Online Tutoring Companies Reach Out To States to Meet Demands of NCLB – No Child Left Behind
Providers of online tutoring are gearing up to make sure they are on states’ supplemental educational service provider lists to meet the demands of the No Child Left Behind Act.
One of the tenets of NCLB is that additional academic help must be available for students attending schools with low test scores. According to the law, when a disadvantaged child is attending a low performing school, federal funds can be used to provide supplemental services for that child. These services to help students in reading, language arts and math, can be provided before or after school or on weekends. The supplemental help may come from nonprofit or for-profit companies.
Federal Title I funds (approximately $500 to $1,000 per child) can be used to provide supplemental educational services – including tutoring, after school services and summer school programs – for children in failing schools.
Since states must approve a list of supplementary-service providers, the online-tutoring providers have been scurrying to get on those lists. Among those jockeying for positions on the lists is Tutor.com (New York), which was founded in partnership with The Princeton Review and Scholastic. It provides 24-hour, one-to-one online tutoring services for libraries, community based organizations, education companies, publishers, schools and individual students. Tutor.com offers a service called Live Test Help in partnership with The Princeton Review’s Homeroom service to help students and schools successfully handle standardized tests.
Tutor.com has been approved as a supplementary educational services provider in California, Georgia, Hawaii, Montana, New York, North Dakota, Pennsylvania, Texas, Vermont and Washington. Approval is pending in 13 additional states, and the company is planning to apply to six states within the next four weeks, according to Jennifer Kohn, vice president, marketing and operations.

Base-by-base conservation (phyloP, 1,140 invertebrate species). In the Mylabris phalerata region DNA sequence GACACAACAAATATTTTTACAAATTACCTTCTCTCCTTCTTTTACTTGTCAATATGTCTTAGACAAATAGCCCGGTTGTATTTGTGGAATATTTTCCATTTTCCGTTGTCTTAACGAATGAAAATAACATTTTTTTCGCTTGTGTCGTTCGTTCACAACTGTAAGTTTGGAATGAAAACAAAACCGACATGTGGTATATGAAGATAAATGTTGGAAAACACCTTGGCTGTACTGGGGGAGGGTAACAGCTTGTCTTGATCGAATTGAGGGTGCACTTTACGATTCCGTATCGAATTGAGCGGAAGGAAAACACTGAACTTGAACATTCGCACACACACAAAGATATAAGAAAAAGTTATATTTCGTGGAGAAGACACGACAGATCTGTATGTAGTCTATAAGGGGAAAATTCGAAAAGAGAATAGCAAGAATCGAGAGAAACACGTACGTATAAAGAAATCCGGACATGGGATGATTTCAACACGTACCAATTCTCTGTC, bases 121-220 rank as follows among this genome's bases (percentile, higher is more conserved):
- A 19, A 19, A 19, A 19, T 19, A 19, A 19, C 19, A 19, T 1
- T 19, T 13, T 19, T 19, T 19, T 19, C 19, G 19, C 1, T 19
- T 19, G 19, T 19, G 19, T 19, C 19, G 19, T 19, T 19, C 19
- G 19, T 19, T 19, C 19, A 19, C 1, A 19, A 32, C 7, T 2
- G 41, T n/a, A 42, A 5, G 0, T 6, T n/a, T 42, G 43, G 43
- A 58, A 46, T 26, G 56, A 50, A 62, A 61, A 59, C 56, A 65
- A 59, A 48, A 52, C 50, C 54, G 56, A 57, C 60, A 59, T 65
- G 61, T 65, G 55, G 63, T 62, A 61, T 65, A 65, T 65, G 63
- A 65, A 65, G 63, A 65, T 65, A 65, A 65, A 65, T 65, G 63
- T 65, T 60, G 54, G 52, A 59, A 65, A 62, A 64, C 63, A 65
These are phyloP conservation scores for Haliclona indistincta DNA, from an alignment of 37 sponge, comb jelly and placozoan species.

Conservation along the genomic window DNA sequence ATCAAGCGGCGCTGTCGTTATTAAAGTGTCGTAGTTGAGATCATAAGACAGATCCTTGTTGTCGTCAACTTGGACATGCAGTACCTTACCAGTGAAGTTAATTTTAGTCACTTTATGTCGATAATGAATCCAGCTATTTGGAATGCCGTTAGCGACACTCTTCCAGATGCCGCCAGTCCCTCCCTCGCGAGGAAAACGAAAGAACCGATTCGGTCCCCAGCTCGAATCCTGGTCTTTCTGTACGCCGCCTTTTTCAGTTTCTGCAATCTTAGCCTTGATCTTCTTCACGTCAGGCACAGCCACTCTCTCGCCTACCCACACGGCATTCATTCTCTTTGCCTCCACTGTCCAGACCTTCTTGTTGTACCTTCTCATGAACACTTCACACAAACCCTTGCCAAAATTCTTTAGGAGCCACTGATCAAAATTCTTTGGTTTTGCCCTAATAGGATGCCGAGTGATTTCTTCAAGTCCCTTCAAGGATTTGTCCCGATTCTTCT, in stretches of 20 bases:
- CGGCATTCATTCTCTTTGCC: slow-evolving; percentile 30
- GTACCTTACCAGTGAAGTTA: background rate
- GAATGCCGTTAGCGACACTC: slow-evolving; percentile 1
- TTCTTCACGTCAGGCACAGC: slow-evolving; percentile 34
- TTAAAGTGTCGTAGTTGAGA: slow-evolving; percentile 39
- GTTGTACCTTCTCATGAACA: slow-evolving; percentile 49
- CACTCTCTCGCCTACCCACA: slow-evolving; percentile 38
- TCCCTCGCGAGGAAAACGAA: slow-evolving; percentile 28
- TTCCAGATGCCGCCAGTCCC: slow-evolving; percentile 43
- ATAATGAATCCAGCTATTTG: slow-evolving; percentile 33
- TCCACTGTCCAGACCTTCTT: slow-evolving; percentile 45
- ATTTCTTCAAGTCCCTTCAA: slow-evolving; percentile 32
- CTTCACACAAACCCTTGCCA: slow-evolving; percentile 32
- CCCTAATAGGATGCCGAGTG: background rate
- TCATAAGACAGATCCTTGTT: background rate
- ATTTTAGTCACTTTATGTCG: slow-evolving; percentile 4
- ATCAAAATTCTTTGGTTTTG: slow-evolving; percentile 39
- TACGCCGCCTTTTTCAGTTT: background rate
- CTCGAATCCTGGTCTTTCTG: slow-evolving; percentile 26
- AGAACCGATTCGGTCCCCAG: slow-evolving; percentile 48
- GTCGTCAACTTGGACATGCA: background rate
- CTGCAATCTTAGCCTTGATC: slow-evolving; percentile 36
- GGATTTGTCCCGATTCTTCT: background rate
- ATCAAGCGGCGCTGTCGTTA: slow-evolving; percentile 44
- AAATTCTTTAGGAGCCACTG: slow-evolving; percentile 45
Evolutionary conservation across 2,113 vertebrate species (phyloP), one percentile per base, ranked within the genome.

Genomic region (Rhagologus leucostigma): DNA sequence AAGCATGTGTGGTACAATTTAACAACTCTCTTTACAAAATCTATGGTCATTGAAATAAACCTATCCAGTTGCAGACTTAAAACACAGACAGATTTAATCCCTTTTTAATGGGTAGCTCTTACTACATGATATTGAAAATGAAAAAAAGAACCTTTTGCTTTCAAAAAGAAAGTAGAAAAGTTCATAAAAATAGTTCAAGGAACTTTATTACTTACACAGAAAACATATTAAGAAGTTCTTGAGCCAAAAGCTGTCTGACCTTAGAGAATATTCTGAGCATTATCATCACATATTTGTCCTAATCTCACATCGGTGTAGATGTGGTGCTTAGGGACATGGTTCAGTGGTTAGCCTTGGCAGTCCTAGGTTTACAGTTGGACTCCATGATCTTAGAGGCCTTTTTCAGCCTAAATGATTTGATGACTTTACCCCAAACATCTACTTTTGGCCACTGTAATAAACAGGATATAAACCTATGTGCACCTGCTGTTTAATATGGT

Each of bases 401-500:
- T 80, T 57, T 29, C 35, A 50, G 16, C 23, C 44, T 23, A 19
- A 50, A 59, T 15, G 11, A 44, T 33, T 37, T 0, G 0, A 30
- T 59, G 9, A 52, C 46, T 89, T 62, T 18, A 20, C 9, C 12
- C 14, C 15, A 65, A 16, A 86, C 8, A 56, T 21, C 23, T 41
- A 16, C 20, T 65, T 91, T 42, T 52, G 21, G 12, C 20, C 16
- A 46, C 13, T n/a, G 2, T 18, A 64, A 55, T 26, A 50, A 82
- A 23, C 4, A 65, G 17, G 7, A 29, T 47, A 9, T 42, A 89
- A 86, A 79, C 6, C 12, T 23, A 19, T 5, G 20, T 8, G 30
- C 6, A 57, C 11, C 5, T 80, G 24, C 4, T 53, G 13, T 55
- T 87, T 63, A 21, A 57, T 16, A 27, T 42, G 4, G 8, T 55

Sylvan (Baltimore) offers an Internet-based tutoring service in reading and math for students in grades 3 through 9. eSylvan provides live, personalized instruction from state-certified teachers.
eSylvan has been working with Sylvan Education Solutions for state approval to provide supplementary education services. SES/eSylvan is currently on the approved list in California, Colorado, Georgia, Maryland and Tennessee. It is also approved for schools in Houston, Dallas, Phoenix, Tucson, Ariz., Mesa, Ariz., and several New York City school districts.
Since AOL@SCHOOL (Dulles, Va.), AOL’s service for K-12, is available free to schools, it does not fall under the NCLB regulations, said Terry Crane, AOL’s vice president for education. “Schools can order the software, which includes free e-mail, chat and instant messaging that are controlled by teachers, and install it without listing under the Act,” Crane said.
Still, seven states – Colorado, Florida, Georgia, Maryland, Mississippi, Pennsylvania and Virginia – as well as Detroit, have endorsed AOL@SCHOOL. When a state or city endorses AOL@SCHOOL, the software delivered to schools in that state comes with a free window that is programmed by the state’s or city’s Department of Education, allowing it to have a direct link to the schools that install the software.
One of AOL’s new services is Homework Help Center, though it was not developed for schools. It provides live help from more than 1,000 volunteer tutors along with a knowledge database with answers to more than 10,000 homework questions.
The Ask-A-Teacher feature allows students to post a homework question that will be answered by a qualified teacher within 24 hours. Students can also get live help from teachers by accessing one of the Ask-A-Teacher tutoring rooms, organized by subject and grade level and staffed by volunteer tutors.
Contact info: America Online: 703 265-1000; www.aol.com; eSylvan: 877 379-5826; www.esylvan.com; Tutor.com: 212 528-3101; www.tutor.com.
COPYRIGHT 2002 Simba Information, Inc.
COPYRIGHT 2003 Gale Group